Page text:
BoardMatters Quarterly, April 2013
Conflict minerals and OTC derivatives
Complying with new Dodd-Frank requirements
In recent years, there has been an increasing international focus on conflict minerals emanating from mining operations in the Democratic Republic of the Congo (DRC) and adjoining countries. Armed groups engaged in mining operations in this region are believed to subject workers and indigenous people to human rights abuses and are using proceeds from the sale of conflict minerals to finance regional conflicts.
In response to these concerns, Section 1502 of Dodd-Frank requires certain public companies to provide disclosures about the use of specified conflict minerals emanating from the DRC and nine adjoining countries.
The SEC rule mandated by Dodd-Frank applies to all SEC issuers (including foreign issuers) that manufacture or contract to manufacture products where “conflict minerals are necessary to the functionality or production” of the product.
Conflict minerals are defined to include columbite-tantalite (coltan), cassiterite, gold, wolframite or their derivatives (which are currently limited to tantalum, tin and tungsten). The industries most likely to be affected include electronics and communications, aerospace, automotive, jewelry and industrial products.
Companies should determine whether their products contain conflict minerals, as well as evaluate their supply chains and, where applicable, develop and implement controls necessary to comply with the SEC rule, while monitoring a legal challenge to it. The U.S. Chamber of Commerce and the National Association of Manufacturers have asked the U.S. Court of Appeals for the District of Columbia Circuit to modify or overturn the rule, which is effective for calendar year 2013 (with initial reports required by June 2, 2014 because May 31 falls on a weekend).
The SEC estimates that approximately 6,000 issuers will be directly affected by the rule and that many private companies in the supply chains of these issuers will be affected indirectly. The SEC has stated that it expects that the costs will be substantial to both issuers and non-issuer suppliers and estimates the initial cost of compliance to be between US$3 billion and US$4 billion, with annual costs thereafter of between US$207 million and US$609 million.
The final rule states that the conflict minerals report must be audited by an independent private sector auditor. The objective of this audit is not to confirm the “conflict free” status of a company’s products; instead, the objective is to confirm that a company’s due diligence conforms to the nationally or internationally recognized framework the company uses and is described properly in the conflict minerals report.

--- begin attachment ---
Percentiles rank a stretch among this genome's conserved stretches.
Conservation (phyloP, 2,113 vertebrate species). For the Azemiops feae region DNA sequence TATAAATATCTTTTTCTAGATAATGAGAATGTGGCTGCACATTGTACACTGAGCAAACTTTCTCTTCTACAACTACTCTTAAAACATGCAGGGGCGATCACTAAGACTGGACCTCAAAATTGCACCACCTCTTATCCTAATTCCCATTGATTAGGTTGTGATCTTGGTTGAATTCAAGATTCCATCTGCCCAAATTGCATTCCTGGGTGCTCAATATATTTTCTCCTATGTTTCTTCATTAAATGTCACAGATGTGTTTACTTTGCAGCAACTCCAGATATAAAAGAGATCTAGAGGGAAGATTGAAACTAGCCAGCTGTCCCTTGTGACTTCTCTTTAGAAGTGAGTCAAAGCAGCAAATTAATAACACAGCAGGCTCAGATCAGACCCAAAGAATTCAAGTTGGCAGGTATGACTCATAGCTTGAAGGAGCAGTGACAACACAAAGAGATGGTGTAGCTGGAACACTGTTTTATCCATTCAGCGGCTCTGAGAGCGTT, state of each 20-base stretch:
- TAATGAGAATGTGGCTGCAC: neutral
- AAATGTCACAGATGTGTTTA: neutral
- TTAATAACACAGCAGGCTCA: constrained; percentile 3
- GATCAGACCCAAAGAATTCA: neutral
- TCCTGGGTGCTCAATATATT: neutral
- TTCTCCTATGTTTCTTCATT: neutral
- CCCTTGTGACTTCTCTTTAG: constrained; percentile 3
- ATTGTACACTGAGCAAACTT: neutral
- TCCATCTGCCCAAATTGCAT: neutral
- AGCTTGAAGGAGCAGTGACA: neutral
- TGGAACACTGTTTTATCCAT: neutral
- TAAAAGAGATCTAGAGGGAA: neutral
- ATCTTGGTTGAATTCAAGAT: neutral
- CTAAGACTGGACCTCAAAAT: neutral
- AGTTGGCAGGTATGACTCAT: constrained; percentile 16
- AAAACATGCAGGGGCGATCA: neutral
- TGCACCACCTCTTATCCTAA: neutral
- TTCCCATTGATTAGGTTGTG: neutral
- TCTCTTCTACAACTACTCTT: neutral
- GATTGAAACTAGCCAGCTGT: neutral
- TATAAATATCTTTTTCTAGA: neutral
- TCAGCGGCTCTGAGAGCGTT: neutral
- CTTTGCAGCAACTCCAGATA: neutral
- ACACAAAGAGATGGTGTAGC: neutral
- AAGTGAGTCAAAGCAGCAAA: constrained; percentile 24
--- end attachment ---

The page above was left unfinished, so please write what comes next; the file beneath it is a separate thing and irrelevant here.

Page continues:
Dodd-Frank OTC derivatives regulation
Thousands of companies hedge business risks by entering into over-the-counter (OTC) derivatives with banks or other dealers. Examples include interest rate, foreign exchange, energy and other commodity derivatives. Historically, such OTC derivatives have not been subject to government regulation, but Title VII of Dodd-Frank changes that.
Under Title VII, all OTC derivatives — even hedges executed by non-financial end users — are subject to regulatory oversight and new requirements. Boards and the appropriate committees (which might include audit committees or finance committees) should focus on the effect of Title VII at the companies they oversee. Compliance with some of the new regulations mandates direct board involvement.
The two primary goals of Title VII are to reduce risk to the US financial system and American taxpayers and to increase transparency in the OTC derivatives market. The aim is to reduce systemic risk by mandating central clearing of previously unregulated derivative instruments and requiring more collateral to back derivative trades. In addition, OTC derivatives will be subject to new trading, margin and reporting requirements.
Questions for the audit committee to consider
- Does the company have a road map for complying with all of the requirements of Dodd-Frank and for managing a compliance effort on multiple tracks? Has the road map been shared with the audit committee?
- Has the company identified the individuals or functions that will address compliance with the conflict minerals reporting requirements?
- For OTC derivatives, can the company elect the commercial end-user exception or any of the other exceptions to clearing? If so, does the audit committee (or another committee) have enough information to review and approve this decision?